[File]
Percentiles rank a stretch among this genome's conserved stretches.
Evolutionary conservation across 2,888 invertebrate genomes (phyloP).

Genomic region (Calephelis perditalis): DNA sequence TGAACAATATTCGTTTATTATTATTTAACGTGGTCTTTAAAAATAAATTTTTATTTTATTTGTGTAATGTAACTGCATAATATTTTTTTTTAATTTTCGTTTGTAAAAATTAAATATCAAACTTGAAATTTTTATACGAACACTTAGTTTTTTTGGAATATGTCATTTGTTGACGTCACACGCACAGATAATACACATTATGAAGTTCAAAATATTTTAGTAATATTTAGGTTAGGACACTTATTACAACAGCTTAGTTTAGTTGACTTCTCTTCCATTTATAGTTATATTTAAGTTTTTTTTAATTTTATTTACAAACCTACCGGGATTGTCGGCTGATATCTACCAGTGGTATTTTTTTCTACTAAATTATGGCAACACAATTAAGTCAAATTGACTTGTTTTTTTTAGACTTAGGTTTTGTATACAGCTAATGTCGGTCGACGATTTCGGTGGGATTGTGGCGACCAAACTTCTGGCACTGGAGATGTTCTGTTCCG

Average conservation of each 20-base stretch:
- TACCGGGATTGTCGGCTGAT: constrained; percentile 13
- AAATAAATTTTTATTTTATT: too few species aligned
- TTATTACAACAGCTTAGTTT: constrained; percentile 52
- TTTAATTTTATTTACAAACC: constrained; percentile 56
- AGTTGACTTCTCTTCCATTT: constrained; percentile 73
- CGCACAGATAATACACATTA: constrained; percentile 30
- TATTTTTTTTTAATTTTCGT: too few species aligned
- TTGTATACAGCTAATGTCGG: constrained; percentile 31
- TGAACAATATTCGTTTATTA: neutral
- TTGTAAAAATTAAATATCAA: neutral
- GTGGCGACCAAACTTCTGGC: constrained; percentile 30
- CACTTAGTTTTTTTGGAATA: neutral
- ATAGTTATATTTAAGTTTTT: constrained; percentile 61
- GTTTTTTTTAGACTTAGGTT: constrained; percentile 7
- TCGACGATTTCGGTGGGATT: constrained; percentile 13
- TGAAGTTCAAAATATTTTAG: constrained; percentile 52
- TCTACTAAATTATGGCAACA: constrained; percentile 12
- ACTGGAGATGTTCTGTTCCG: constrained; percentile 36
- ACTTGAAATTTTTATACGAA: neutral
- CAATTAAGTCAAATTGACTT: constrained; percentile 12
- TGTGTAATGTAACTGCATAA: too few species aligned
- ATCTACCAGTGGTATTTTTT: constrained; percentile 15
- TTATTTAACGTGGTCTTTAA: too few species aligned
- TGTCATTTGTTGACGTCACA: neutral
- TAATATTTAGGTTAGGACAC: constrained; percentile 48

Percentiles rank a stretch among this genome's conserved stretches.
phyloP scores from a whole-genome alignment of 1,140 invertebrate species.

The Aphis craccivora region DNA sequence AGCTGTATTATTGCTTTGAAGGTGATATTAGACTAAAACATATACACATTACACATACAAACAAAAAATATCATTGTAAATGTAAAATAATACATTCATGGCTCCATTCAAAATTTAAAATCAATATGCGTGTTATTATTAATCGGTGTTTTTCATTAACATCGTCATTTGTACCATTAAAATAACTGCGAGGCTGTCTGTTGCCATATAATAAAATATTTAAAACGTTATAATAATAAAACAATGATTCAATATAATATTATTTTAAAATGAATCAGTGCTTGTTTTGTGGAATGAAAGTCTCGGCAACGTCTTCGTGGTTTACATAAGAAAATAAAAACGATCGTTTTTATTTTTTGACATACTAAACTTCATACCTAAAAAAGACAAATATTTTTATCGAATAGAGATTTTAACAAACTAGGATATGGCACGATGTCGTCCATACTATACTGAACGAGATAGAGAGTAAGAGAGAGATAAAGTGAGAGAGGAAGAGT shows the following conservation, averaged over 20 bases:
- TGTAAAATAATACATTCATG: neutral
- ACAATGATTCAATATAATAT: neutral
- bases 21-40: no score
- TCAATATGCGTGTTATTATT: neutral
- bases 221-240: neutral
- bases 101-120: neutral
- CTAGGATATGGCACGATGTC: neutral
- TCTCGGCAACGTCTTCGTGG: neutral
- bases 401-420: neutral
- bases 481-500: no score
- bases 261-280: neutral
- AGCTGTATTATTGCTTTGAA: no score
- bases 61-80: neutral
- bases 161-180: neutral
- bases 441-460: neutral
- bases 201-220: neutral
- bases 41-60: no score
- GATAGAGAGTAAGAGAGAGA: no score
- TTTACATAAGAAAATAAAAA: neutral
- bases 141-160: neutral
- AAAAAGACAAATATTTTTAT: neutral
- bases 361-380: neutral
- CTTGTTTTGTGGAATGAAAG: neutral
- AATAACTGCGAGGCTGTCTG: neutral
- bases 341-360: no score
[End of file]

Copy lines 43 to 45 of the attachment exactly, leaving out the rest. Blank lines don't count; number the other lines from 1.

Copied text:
- bases 261-280: neutral
- AGCTGTATTATTGCTTTGAA: no score
- bases 61-80: neutral